US Stock Market Overview – Stocks Slide as White House Weighs Curbing Chinese Investments

Durable goods orders rise
David Becker

US stock markets were in the black until news hit the tape that the Trump Administration is weighing some curbs on US investments in China. This discussion includes possibly blocking all US financial investments in Chinese companies. It’s in the preliminary stages but the White House is considering delisting several Chinese stocks from US exchanges. Restricting financial investments in Chinese entities would be meant to protect U.S. investors from excessive risk due to lack of regulatory supervision, the source said. The deliberations by the White House come as negotiators look for additional levers of influence in trade talks. All sectors were lower, driven down by technology. Semiconductor shares were some of the worst-performing stocks. Energy shares were the best performing sector in a down tape.

Durable Goods Rise, Business Investment Falls

Durable goods orders notch up better than expected gains on Friday but business investment decline. Durable good, which are items that are expected to last more than three years or more, rose 0.2% in August after surging 2.0% in the prior month. Expectations had been for the headline durable goods number to fall by 1%. Orders for transportation equipment fell 0.4% after jumping 7.2% in July. Motor vehicles and parts orders decreased 0.8% last month.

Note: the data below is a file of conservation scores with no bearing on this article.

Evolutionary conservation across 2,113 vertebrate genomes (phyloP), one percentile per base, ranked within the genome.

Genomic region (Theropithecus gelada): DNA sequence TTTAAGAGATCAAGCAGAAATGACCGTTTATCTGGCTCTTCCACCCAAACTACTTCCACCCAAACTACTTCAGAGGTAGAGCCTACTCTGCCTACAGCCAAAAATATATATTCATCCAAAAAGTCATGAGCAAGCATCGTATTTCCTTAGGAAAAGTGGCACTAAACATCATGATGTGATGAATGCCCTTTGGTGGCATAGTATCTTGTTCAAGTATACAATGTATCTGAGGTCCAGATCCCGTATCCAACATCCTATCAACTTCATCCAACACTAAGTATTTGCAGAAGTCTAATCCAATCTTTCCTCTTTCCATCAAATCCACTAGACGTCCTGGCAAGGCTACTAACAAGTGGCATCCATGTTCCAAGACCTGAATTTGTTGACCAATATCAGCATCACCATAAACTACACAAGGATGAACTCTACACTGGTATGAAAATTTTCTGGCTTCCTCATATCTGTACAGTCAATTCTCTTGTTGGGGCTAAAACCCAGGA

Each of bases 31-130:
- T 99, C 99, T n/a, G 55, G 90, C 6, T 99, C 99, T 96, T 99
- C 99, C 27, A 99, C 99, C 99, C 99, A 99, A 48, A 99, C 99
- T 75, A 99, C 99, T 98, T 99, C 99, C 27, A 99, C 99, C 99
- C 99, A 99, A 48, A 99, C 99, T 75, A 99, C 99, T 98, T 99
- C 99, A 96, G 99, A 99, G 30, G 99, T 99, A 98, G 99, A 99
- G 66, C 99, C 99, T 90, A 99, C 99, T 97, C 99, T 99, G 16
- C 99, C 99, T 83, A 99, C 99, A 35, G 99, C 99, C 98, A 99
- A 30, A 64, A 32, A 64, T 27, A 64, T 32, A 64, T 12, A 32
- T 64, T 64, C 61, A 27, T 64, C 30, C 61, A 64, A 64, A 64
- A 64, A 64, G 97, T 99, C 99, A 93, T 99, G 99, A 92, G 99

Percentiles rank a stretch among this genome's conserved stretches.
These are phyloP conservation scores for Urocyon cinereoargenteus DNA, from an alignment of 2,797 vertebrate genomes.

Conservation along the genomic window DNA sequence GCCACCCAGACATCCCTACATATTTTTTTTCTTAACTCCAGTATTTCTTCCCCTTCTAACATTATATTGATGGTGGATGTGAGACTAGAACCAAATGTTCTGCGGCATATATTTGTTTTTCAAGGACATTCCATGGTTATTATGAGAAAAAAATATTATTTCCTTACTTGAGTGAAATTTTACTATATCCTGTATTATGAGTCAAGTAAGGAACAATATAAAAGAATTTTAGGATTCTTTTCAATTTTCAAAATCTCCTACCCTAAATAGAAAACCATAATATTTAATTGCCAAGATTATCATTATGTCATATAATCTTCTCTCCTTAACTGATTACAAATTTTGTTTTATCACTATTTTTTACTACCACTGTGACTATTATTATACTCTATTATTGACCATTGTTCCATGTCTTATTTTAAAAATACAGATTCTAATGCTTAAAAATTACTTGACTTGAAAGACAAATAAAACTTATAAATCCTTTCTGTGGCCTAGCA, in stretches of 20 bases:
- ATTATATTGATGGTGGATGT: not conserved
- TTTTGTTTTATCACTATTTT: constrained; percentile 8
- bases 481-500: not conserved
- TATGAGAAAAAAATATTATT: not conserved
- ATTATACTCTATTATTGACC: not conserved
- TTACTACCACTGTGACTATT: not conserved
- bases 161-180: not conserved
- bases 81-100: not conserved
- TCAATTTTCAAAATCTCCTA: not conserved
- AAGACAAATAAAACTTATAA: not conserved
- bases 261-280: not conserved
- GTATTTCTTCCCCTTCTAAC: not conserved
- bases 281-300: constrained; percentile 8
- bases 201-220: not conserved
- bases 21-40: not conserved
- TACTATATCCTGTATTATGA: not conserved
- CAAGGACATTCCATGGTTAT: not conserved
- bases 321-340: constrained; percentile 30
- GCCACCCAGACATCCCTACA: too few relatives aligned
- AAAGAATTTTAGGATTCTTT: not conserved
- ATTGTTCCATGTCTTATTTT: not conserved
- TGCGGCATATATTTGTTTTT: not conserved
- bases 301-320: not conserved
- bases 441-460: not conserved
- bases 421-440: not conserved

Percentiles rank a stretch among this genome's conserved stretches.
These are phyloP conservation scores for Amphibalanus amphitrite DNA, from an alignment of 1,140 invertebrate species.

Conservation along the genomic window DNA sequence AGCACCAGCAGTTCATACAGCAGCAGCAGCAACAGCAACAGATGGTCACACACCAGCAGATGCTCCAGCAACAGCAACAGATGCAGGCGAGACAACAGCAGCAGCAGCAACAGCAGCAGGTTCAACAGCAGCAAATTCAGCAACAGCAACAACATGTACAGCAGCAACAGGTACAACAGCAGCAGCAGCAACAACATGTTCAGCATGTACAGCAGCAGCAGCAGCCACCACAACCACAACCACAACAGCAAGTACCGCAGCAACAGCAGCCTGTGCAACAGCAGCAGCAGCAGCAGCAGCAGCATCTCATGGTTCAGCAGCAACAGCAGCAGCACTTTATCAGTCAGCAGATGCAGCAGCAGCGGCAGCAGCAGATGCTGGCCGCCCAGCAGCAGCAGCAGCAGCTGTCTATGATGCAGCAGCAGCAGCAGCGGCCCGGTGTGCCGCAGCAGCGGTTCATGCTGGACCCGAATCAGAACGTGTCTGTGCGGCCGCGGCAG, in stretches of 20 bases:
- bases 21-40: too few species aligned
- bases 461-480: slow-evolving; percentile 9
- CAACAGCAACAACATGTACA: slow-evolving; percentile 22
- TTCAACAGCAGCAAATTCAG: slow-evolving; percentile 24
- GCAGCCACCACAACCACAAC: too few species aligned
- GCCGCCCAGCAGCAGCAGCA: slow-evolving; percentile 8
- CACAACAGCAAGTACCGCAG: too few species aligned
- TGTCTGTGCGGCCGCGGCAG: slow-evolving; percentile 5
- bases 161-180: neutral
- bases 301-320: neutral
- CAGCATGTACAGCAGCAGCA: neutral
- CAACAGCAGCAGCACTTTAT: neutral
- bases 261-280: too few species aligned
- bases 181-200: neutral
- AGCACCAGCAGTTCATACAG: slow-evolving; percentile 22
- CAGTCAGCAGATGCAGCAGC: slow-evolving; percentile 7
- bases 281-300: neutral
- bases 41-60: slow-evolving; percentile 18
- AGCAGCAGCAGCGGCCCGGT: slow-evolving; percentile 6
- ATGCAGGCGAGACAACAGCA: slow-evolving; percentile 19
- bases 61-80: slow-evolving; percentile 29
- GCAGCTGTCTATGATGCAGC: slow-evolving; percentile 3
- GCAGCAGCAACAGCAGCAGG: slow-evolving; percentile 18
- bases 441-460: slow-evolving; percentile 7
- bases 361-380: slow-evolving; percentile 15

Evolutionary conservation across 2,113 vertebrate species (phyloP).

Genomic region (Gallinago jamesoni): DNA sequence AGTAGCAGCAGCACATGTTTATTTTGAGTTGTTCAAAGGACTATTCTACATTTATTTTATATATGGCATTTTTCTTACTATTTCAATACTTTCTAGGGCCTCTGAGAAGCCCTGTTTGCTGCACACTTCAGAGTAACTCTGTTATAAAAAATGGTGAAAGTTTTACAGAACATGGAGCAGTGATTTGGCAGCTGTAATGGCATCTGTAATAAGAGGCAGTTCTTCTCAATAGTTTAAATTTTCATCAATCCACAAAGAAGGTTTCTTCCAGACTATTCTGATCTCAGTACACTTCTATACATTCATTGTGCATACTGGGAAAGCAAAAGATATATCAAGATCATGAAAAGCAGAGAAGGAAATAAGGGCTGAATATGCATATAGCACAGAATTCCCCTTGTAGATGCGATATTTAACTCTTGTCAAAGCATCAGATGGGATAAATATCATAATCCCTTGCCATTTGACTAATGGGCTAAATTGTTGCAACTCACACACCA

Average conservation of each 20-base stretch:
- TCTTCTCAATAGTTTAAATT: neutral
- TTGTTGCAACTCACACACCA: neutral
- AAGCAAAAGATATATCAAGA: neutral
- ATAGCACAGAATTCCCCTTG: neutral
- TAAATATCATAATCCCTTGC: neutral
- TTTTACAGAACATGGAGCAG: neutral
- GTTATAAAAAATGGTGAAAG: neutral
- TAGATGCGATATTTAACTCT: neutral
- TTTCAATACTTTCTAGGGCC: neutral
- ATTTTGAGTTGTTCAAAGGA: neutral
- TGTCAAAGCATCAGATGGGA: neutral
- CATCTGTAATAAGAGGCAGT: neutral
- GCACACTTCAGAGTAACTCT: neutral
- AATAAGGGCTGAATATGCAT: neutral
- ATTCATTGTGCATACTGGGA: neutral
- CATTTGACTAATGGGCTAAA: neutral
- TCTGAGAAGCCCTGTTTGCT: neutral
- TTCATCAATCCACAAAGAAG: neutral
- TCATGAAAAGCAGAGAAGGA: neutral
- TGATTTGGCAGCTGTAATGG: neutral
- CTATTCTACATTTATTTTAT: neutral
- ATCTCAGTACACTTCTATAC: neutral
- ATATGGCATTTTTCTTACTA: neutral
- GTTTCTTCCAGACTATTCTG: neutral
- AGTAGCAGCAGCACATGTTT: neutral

Orders for non-defense aircraft and parts tumbled 17.1%. Boeing reported on its website that it had received only six aircraft orders in August, down 25-since July. The Commerce Department reported that orders for non-defense capital goods excluding aircraft, a proxy for business spending, dropped 0.2% last month amid weak demand for electrical equipment. Data for July was revised down. Expectations had been for core capital goods orders to be unchanged in August. Core capital goods orders increased 1.1% on a year-on-year basis. Core capital goods shipments fell by an unrevised 0.6% in July.

Apple is Getting into the Movie Business

Apple Inc. announced that the company is looking to make feature-length films and bring them to theaters before releasing them on its streaming TV service. The company has made overtures to cinema chains and consulted with an entertainment executive as it pursues a traditional theatrical-release plan that would keep its movies in theaters for weeks before becoming available on Apple TV.

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